Seriously? Did I just say "those people who learn another language are freaking morons"? I didn’t think so.

And as usual, you are all being too f*cking politically correct.

I totally disagree with all of you immediately got your hackles up and were offended by my post instead of seeing that what I’m ranting about could have a huge fat kernel of truth.

If I don’t think some of you multi-language speakers out there can speak the English language properly, then it’s true because you cannot vouch for every single multi-language speaker out there to be perfect the way you are.

Anyway, I am not targeting YOU specifically, I am saying IN GENERAL, it’s a good rule to stick to if you are multi-lingual.

I’m not saying that ALL speakers who can speak multiple languages suck at anything BUT their native language, but quite frankly if it’s a language you’ve just learned, or just aren’t comfortable with for whatever reason.. OR….. you just freaking know you have a very strong accent then you need to be aware that I can’t understand you.

(Hell, sometimes I don’t understand my own parents).

That and this was and is not about mocking them, so don’t get all up in my stuff about how admirable it is that they speak many languages, bla bla bla.

I know.

The rule applies to English people learning another language too, not just other cultures. Think about it in reverse, an Anglophone trying to speak Chinese.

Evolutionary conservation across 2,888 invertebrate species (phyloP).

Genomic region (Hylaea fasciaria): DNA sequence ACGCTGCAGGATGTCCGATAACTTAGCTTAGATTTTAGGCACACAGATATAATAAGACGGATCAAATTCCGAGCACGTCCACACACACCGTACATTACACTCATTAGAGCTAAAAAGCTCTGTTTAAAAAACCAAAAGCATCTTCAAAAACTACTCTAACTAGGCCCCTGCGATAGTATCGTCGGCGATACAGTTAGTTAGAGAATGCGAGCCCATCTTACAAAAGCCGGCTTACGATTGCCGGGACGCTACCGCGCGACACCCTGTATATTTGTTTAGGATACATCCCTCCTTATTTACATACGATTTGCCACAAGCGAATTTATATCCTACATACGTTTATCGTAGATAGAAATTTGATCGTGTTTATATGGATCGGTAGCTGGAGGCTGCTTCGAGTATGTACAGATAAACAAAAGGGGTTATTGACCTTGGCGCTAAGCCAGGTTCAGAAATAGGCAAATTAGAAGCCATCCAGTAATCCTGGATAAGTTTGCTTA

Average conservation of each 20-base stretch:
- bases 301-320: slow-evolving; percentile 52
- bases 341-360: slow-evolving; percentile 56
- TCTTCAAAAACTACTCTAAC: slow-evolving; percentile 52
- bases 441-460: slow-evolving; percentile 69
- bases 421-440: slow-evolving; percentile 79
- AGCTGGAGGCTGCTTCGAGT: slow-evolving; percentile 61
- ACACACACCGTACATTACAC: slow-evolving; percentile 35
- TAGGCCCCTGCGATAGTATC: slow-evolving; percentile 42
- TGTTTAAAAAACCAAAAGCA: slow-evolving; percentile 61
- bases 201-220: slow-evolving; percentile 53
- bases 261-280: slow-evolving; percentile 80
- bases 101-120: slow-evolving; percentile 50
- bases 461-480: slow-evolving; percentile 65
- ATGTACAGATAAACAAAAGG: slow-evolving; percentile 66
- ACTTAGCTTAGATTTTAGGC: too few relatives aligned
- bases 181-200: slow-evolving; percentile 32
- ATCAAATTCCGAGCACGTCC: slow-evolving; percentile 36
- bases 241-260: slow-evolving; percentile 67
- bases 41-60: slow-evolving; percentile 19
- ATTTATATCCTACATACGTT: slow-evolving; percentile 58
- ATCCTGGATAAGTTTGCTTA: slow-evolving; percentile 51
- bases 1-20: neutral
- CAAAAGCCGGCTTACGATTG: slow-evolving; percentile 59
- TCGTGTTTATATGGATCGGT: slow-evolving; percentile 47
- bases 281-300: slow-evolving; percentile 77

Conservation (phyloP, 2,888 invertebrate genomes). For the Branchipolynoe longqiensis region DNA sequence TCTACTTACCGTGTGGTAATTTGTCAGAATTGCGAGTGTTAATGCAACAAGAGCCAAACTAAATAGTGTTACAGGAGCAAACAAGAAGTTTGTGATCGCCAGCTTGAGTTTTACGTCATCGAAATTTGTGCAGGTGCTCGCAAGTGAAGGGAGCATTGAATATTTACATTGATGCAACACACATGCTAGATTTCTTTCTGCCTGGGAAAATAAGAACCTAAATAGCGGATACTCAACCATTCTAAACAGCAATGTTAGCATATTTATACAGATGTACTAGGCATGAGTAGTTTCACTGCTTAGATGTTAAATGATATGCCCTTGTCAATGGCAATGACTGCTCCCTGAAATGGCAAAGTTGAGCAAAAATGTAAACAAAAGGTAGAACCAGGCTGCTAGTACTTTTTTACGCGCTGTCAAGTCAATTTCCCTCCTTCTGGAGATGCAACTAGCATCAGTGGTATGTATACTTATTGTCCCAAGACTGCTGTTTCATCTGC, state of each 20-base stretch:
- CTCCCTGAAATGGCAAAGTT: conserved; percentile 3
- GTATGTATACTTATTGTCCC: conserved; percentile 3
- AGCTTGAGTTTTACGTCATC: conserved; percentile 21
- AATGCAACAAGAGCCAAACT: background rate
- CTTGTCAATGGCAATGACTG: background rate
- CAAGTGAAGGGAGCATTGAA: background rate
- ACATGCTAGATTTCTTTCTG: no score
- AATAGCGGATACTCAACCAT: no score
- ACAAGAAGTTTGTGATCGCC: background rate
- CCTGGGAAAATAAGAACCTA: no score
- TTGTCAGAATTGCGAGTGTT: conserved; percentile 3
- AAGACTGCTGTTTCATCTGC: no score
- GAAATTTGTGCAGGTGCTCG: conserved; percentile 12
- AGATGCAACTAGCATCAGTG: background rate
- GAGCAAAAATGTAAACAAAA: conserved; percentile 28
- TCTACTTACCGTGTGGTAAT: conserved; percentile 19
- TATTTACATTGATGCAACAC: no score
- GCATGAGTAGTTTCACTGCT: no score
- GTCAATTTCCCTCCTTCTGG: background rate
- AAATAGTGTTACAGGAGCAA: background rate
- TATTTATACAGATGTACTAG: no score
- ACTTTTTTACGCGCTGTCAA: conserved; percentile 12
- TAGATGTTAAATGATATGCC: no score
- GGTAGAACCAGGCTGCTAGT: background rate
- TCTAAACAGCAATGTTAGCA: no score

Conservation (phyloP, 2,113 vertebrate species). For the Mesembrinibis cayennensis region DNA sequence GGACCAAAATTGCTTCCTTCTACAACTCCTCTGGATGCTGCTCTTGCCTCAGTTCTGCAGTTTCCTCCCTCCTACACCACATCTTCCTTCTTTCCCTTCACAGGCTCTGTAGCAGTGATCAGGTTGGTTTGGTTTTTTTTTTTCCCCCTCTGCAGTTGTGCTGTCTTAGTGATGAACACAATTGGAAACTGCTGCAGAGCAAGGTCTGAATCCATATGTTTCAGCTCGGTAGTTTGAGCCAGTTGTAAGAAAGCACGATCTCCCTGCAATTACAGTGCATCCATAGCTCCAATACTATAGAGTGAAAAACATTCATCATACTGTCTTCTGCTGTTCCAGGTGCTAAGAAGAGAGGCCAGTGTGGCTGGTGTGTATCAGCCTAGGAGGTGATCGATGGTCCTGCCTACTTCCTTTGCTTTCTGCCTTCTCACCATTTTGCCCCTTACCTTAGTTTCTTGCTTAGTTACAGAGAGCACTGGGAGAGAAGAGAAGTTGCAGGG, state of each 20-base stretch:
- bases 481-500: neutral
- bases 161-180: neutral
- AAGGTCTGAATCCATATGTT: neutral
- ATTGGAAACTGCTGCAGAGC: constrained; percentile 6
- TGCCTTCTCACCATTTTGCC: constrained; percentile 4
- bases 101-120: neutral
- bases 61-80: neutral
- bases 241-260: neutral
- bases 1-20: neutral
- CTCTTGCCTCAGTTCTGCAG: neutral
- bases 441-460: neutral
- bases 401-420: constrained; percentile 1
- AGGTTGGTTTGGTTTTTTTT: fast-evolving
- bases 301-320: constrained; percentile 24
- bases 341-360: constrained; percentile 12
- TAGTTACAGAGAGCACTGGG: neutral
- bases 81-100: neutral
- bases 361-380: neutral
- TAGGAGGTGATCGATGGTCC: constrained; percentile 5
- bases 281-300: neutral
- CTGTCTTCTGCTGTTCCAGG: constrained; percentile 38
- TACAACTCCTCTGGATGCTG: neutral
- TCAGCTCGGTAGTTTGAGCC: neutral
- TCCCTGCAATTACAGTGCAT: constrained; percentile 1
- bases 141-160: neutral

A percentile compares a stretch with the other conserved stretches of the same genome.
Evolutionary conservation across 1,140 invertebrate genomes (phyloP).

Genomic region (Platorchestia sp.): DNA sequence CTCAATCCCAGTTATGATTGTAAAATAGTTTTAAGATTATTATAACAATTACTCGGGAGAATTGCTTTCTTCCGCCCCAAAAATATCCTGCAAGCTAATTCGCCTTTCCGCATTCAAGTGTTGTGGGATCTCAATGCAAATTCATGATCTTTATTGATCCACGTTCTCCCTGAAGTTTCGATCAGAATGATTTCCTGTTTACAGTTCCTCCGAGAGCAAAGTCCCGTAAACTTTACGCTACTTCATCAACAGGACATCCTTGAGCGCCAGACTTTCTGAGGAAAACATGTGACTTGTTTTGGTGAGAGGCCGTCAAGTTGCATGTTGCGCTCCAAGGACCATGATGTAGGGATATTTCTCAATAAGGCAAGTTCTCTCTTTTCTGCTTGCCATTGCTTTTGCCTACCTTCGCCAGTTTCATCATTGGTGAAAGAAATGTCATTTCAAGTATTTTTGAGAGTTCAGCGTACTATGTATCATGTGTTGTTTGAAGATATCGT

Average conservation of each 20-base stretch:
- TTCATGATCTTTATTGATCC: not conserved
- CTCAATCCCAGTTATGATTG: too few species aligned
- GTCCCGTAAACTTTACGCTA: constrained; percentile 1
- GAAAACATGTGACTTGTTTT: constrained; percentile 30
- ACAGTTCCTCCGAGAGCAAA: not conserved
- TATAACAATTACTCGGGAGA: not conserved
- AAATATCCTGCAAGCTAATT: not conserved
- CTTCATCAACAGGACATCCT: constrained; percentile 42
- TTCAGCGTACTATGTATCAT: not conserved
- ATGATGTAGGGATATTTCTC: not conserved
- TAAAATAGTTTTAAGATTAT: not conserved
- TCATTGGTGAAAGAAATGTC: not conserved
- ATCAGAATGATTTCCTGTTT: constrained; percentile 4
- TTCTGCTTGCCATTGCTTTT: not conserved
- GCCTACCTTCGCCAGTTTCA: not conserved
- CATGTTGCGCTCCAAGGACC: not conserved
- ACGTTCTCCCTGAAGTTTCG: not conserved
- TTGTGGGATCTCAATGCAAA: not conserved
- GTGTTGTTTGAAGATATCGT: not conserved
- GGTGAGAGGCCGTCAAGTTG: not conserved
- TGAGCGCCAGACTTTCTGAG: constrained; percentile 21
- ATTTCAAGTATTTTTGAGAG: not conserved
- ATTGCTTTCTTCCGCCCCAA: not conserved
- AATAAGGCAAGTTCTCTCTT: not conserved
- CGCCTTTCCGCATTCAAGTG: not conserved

It’s a hell of a job to understand what they’re saying because they just don’t have that language down pat- they have never had to learn the 4 tones in Chinese and they mix up the word “death” with the number 4 just by a slight tonal change.

Better yet, let’s use me as an example.

Case in point: I wish I could speak French fluently but I don’t (yet, and some really nice people have emailed letting me know they’d love to help me), and even if I tried, it would take me years before I could ever speak it like a native French speaker (and even then, prognosis = DOUBTFUL).

So when I try to pronounce words like “truc” or “concombre”, I have to go slower or just try to avoid using that word altogether because I just can’t say the “eu” in TRUC or the “bre” in CONCOMBRE

Or I just have to spend my life in front of a mirror practicing French words like that if I am picky about being perfect.

In addition, BF also speaks 4 languages. Even he has admitted that sometimes words in English get him confused because he can’t pronounce certain words with a proper “H” on them, so “hate” comes out like “ate”, and when he says:

I (h)ate snakes!” … I’m hearing it as “I ate snakes!“. Capisce?

See how confusion can happen when you’re on the other line listening and then you hear that your love has eaten snake for dinner?

(A mortal FB enemy, as I am extremely scared and nervous about snakes since they’re on the ground slithering near my feet where I rarely pay attention. I suppose I should be thrilled that he ate member of the Animal Kingdom that I am scared of… but I totally wasn’t.)